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Dietary methionine spares the requirement for taurine in juvenile yellowtail kingfish (Seriola lalandi)
Taurine, a β-sulphonic amino acid, is a growth and health promoting dietary supplement in commercial finfish aquaculture. Reported recommendations for taurine supplementation in Seriola spp. feeds broadly range from 2.6 to 10.2 g kg−1 diet. Methionine is an essential amino acid and substrate for various metabolic compounds and acts as a methyl and sulfur donor, potentially sparing taurine. Dietary methionine requirements are currently unknown for Yellowtail Kingfish (Seriola lalandi); however, recommendations for the closely related Japanese Yellowtail (Seriola quinqueradiata) indicate that 11.1 g kg−1 diet is adequate. The taurine requirement and sparing effect of methionine of juvenile Yellowtail Kingfish was quantified by conducting a feeding experiment and applying a factorial, orthogonal dose-response design. Fourteen isonitrogenous and isoenergetic diets were prepared using practical raw ingredients with either one of two levels of methionine (10.9 ± 0.2 g kg−1 or 17.2 ± 0.6 g kg−1) and either one of seven levels of taurine, increasing from 1.6 to 20.4 g kg−1, respectively. Triplicate groups of 14 fish (53.3 ± 0.4 g fish−1) were fed one of the 14 diets over seven weeks. Based on growth and feeding results, juvenile Yellowtail Kingfish do not require dietary taurine supplementations when the basal taurine diets content is at least 1.6 g taurine kg−1 at a dietary methionine content of 17.2 ± 0.6 g kg−1 diet. This demonstrates that dietary methionine has a sparing effect on taurine supplementation. Yellowtail Kingfish fed dietary methionine exceeding the current minimum industry standard (~11.1 g kg−1), grew more rapidly than those fed high dietary taurine contents at dietary methionine levels approximating that of current industry practice, indicating the indispensability of adequate methionine supply. Breakpoint analysis on the specific growth rate in Yellowtail Kingfish fed a methionine level of current industry practice, estimated a digestible taurine requirement of 1.98 g kgBW−1 d−1 at an average digestible methionine intake of 3.4 g kgBW−1 d−1 This equates to a dietary taurine content of 7.7 g kg−1 diet at a dietary methionine content of 10.9 g kg−1 diet. Our results indicate that in juvenile Yellowtail Kingfish: adequate dietary methionine spares dietary taurine supplementation; insufficient dietary methionine provokes a taurine requirement; and current industry specifications for dietary methionine for Yellowtail Kingfish aquafeed require reassessment.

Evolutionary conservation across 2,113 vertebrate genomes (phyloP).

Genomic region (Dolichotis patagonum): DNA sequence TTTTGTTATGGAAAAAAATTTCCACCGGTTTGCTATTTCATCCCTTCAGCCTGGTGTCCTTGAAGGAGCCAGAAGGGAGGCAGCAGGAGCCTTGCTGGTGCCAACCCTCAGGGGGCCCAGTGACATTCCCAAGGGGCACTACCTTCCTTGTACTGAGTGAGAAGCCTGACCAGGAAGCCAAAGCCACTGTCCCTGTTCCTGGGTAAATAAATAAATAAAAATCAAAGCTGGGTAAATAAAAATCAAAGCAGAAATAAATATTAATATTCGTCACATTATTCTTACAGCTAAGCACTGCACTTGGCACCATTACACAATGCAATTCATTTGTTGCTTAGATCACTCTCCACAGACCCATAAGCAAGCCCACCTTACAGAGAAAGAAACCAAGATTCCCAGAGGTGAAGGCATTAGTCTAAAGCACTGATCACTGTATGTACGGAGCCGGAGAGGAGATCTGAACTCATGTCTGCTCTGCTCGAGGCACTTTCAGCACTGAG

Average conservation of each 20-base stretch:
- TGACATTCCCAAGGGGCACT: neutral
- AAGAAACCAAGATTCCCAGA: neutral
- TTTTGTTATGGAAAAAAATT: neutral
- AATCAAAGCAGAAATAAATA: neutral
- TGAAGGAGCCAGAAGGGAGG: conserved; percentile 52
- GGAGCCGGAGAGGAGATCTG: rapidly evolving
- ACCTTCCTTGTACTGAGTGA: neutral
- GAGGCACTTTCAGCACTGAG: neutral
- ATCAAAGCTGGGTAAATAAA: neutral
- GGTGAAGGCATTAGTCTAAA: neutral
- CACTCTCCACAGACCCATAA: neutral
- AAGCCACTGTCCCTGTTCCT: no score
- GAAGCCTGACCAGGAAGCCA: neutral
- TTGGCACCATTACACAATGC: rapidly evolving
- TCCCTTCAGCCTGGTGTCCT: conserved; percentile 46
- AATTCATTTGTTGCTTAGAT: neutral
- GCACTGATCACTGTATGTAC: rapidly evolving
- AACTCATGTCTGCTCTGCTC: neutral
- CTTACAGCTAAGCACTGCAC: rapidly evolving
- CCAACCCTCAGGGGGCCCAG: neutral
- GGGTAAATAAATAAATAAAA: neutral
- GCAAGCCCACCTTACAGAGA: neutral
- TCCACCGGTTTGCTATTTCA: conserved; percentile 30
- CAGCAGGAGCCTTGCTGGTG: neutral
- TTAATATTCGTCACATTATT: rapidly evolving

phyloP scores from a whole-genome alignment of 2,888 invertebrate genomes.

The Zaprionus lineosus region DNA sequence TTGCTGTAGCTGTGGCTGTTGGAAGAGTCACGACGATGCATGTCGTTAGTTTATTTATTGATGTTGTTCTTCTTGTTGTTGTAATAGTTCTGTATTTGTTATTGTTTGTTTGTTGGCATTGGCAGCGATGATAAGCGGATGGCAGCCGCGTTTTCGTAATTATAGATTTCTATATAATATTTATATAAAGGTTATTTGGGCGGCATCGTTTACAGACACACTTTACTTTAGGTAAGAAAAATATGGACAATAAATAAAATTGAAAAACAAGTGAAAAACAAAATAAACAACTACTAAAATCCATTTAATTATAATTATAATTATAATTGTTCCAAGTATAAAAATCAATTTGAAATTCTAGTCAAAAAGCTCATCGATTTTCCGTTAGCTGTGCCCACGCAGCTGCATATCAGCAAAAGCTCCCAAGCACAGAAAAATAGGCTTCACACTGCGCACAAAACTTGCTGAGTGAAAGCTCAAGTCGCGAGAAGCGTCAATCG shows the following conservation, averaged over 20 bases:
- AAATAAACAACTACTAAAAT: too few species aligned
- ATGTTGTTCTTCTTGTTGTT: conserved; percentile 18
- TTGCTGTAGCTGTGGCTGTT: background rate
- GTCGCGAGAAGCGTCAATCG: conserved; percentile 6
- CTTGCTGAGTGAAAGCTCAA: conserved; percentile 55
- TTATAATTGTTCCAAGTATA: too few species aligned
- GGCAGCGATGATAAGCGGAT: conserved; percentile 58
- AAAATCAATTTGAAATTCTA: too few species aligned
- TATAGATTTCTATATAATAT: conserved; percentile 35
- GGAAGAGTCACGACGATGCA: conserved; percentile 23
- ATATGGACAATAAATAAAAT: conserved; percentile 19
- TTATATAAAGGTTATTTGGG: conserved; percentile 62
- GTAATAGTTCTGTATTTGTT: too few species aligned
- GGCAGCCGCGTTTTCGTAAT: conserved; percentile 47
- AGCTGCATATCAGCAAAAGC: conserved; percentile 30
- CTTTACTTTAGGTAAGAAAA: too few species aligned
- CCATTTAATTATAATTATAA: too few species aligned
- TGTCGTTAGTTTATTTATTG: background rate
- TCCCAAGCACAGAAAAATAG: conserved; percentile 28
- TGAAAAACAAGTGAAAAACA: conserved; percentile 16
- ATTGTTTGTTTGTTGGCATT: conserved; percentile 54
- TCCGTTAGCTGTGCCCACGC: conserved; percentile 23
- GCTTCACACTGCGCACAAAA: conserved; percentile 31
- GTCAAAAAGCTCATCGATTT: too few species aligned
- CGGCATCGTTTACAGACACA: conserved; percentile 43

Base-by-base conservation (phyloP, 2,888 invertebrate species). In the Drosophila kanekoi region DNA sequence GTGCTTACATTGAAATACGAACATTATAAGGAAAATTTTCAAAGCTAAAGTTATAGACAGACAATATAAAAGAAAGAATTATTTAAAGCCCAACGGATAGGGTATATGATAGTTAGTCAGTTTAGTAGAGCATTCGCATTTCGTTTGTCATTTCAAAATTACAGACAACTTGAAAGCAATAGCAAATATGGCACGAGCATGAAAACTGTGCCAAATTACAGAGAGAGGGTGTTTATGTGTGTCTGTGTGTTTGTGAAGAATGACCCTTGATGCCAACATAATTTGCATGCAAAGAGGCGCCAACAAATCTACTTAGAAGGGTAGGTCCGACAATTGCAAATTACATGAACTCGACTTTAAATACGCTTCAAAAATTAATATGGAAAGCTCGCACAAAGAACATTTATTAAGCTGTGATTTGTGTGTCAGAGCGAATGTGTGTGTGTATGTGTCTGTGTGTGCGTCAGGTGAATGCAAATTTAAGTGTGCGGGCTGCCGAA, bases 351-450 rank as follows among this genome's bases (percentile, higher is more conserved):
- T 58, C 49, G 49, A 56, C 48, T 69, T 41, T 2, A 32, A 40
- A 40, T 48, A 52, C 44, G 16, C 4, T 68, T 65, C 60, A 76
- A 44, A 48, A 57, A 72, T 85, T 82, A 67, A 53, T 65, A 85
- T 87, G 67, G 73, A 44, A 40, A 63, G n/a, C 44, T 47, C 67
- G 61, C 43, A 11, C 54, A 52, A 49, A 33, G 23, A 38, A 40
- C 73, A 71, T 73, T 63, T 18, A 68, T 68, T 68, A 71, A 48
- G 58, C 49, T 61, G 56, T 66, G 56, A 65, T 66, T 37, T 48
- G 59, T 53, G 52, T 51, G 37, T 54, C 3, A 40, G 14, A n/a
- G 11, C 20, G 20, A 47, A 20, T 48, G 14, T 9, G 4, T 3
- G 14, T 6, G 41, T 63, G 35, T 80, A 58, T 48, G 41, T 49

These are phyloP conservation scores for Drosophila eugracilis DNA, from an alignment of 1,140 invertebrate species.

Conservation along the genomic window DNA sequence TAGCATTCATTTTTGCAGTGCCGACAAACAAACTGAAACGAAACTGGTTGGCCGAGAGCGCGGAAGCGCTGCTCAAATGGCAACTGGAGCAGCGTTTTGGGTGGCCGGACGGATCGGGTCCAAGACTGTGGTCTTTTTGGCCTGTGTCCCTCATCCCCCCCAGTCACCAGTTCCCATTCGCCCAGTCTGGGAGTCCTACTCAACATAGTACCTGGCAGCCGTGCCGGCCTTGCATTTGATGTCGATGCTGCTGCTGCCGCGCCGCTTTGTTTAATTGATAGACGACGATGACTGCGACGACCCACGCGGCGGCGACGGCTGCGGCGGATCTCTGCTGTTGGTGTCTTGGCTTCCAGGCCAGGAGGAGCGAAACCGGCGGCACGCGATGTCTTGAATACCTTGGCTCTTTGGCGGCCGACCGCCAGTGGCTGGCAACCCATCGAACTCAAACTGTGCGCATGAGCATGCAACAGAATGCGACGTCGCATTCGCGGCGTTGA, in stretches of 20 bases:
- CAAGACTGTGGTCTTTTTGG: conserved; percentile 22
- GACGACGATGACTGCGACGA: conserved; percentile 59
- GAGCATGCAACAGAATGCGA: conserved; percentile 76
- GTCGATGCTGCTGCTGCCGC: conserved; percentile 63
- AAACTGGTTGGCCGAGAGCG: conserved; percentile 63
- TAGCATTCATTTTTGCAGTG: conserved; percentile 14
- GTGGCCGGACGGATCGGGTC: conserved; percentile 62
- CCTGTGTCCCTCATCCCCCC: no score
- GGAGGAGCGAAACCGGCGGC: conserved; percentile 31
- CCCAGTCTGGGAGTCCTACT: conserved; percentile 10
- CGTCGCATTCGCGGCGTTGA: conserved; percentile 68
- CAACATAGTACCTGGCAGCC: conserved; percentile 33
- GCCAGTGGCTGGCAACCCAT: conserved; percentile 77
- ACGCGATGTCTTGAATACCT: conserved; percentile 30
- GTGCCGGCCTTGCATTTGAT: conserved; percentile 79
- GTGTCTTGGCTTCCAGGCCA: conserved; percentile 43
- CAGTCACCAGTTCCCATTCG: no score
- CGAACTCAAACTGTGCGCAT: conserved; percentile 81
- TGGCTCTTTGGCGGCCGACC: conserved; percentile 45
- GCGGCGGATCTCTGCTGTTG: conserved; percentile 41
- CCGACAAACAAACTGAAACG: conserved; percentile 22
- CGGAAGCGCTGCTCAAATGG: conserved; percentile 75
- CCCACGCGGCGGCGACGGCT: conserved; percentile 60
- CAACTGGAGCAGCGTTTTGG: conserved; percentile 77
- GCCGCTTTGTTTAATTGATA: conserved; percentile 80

Department/SchoolInstitute for Marine and Antarctic Studies
PublisherElsevier Science Bv
Place of publicationPo Box 211, Amsterdam, Netherlands, 1000 Ae
Rights statementCrown Copyright © 2020 Published by Elsevier B.V. All rights reserved.